Lynch syndrome

Our approach

Because Lynch syndrome is linked to such a wide variety of cancers, it is important to have access to a range of specialists. The Northwell Health Cancer Institute can offer care from expert teams who specialize in gynecologic cancers, gastrointestinal cancers and much more.

In addition to our cancer specialists, you also have access to our Cancer Genetic Counseling Division. Here, you will meet with a genetic counselor to evaluate your family history, determine what tests to order and discuss the results.

Our teams are passionate about providing an individualized treatment plan, whether it is to reduce the risk of developing cancer or to treat cancer in its later stages. You can expect an approach tailored to your specific needs.

Overview

Lynch syndrome, previously known as hereditary nonpolyposis colorectal cancer (HNPCC), is a genetic condition that increases your risk of developing gynecologic cancers, specifically endometrial and ovarian cancer. Lynch syndrome is also linked to colon cancer and a number of cancers in the digestive tract.

Causes and risks

The cause of Lynch syndrome is genetic and can be inherited from either your father or mother. If one of your parents has Lynch syndrome, there is a 50 percent chance you will inherit the mutation. Several genes, including PMS2, MLH1, MSH2 and MSH6, are linked to Lynch syndrome.

If you or your family has a history of gynecologic or gastrointestinal cancers, especially endometrial, ovarian or colon cancer, you may be at risk for inheriting Lynch syndrome. Gynecologic and gastrointestinal cancers that start before the age of 50 can also indicate a risk of inheriting the mutation.

The risk of colon cancer increases by up to 80 percent if you have Lynch syndrome. Women with Lynch syndrome are 20 to 60 percent more likely to develop endometrial cancer, depending on the inherited mutation, and up to 10 percent more likely to develop ovarian cancer. The likelihood of developing other forms of cancer also increases by a variable amount. 

Symptoms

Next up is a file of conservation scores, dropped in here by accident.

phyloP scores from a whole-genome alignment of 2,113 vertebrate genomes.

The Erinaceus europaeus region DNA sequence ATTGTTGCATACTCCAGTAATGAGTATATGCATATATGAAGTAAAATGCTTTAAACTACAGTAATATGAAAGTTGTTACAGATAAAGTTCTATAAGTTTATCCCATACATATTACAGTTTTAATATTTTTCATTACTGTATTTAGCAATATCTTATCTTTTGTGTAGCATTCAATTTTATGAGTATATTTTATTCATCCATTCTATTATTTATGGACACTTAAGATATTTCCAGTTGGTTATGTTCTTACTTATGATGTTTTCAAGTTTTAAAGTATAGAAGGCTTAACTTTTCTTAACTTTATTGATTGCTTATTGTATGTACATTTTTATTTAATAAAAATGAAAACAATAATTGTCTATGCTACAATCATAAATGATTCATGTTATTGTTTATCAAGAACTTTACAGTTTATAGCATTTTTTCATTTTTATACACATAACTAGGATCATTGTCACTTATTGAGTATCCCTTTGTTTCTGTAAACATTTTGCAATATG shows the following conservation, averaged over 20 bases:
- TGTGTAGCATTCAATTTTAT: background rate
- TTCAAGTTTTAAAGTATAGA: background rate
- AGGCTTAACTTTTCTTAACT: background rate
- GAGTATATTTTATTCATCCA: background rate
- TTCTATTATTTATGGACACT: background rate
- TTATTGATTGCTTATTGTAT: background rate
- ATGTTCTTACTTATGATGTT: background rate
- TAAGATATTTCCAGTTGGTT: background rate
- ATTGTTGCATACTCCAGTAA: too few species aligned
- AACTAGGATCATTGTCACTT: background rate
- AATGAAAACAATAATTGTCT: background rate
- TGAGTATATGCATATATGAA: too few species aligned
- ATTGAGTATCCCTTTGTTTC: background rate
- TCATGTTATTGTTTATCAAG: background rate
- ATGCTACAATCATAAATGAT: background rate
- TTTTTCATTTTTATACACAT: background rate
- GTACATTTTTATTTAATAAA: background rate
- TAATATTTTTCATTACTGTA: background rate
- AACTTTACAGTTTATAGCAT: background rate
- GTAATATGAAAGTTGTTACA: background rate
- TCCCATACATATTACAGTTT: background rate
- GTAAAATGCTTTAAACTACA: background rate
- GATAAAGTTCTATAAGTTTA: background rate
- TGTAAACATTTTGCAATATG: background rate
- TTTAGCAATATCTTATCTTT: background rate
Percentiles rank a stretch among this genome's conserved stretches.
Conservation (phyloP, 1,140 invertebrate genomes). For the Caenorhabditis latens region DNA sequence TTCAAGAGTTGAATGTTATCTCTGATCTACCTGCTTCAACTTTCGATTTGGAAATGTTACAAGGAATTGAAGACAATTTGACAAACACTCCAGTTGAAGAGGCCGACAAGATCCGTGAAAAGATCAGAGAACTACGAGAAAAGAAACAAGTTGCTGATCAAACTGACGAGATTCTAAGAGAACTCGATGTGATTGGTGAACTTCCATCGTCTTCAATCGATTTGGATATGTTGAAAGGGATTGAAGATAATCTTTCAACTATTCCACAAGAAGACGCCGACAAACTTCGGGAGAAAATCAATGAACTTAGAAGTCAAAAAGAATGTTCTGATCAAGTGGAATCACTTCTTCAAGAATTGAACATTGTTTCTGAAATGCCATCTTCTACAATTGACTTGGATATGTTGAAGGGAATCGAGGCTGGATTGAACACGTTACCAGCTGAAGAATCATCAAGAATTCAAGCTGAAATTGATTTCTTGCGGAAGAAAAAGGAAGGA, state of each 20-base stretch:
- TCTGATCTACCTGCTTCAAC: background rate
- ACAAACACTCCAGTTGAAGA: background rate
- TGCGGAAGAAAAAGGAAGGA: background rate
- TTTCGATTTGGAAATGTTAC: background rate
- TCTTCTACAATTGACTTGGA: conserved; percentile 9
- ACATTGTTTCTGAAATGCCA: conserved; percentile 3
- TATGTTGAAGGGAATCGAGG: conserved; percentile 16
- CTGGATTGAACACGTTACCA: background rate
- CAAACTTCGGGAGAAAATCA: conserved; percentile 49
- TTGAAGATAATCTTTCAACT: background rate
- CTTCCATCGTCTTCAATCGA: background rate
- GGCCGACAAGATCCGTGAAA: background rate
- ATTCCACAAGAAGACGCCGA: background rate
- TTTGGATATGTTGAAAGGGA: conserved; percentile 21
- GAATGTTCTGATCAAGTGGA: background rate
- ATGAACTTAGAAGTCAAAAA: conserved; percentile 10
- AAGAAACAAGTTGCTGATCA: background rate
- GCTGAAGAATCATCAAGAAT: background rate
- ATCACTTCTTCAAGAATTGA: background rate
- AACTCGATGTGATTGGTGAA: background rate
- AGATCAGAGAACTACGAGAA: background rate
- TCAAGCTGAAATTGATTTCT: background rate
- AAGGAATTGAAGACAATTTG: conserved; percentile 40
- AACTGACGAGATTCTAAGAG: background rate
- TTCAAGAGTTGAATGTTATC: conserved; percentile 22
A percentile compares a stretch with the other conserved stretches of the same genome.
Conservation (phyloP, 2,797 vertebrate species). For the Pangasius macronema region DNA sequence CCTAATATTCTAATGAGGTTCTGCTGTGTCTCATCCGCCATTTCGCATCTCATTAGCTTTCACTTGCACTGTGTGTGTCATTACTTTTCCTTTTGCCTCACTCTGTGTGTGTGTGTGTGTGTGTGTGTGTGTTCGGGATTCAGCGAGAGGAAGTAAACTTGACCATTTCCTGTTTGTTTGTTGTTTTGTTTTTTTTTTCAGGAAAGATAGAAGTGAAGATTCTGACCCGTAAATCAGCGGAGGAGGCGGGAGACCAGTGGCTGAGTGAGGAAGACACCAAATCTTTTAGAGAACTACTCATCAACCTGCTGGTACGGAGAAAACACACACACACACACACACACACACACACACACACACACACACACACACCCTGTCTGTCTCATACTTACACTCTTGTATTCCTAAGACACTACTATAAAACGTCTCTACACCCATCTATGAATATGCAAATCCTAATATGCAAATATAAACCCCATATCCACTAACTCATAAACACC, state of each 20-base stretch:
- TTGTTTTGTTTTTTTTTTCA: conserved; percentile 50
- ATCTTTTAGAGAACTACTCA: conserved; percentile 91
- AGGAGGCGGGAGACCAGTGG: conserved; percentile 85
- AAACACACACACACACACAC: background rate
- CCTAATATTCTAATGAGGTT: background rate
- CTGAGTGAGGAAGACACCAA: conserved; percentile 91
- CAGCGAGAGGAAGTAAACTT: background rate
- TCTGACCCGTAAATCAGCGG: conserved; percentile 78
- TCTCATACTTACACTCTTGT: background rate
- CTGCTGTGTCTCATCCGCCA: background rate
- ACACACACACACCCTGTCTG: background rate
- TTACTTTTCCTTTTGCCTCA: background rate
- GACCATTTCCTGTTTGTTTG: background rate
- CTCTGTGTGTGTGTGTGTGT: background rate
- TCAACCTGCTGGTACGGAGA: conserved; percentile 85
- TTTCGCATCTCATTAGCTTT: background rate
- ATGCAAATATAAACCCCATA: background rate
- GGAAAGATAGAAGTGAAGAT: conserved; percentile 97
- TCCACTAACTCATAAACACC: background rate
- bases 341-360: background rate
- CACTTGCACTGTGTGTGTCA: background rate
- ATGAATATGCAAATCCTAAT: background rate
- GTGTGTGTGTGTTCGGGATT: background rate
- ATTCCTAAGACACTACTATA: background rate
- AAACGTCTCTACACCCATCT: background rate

Lynch syndrome alone does not have any symptoms, though it does increase your risk for cancer. If you are experiencing any of the following, you may already have a cancerous condition caused by Lynch syndrome.

Common gastrointestinal cancer symptoms:

  • Changes to the frequency of bowel movements
  • Diarrhea, constipation or feeling the bowels are not completely emptied
  • Bright red or dark blood in the stool

Common gynecologic cancer symptoms:

  • Irregular vaginal bleeding including heavy irregular periods, bleeding in between periods and bleeding after menopause
  • Difficult or painful urination
  • Pain or bleeding during sexual intercourse
  • Pain in the pelvic area

Diagnosis and testing

If your family or personal history suggests you may have inherited Lynch syndrome, your doctor will order a genetic blood test. By examining your blood for the specific genes associated with Lynch syndrome, a genetic specialist can determine if your genes have any mutations.

The results do not determine whether or not you have cancer, only whether or not you are at a higher risk of developing certain cancers. After the results are received, your specialist will likely refer you to our genetic counseling team to further interpret the test and your personal risk of developing cancer.

Lynch syndrome may also be tested for during surgery for gynecologic or gastrointestinal cancer. During surgery, a pathologist will study tissue from a removed tumor to determine whether or not the disease was caused by Lynch syndrome.

Treatments

If you inherited Lynch syndrome, your specialist will develop an individualized treatment plan to reduce your chances of developing cancer. If you are already being treated for cancer, you will be counseled on what your condition means, how it will affect you and the best next steps.

Women between the ages of 25 and 45 are typically offered chemoprevention. The most common form of chemoprevention, the birth control pill, has been shown to reduce the risk of ovarian cancer by 50 percent. In addition to chemoprevention, ultrasounds, colonoscopies, biopsies and other screening tests should be performed regularly to monitor for any developments.

When childbearing is complete, women between 40 and 45 years old are often offered risk-reducing minimally invasive surgery to remove the fallopian tubes, ovaries, uterus and/or colon, along with any additional tissue commonly affected by cancer linked to Lynch syndrome.

Men and women should begin receiving regular cancer screenings, including colonoscopies, urine samples and endoscopies every one to two years. Risk-reducing minimally invasive surgery to remove the colon and any additional tissue at risk of developing cancer may be necessary.

Our gynecologic and gastrointestinal oncologists are experts in robot-assisted and laparoscopic minimally invasive surgery, and are extremely experienced with these procedures. We also rigorously track outcomes to make sure we are offering the highest quality of care.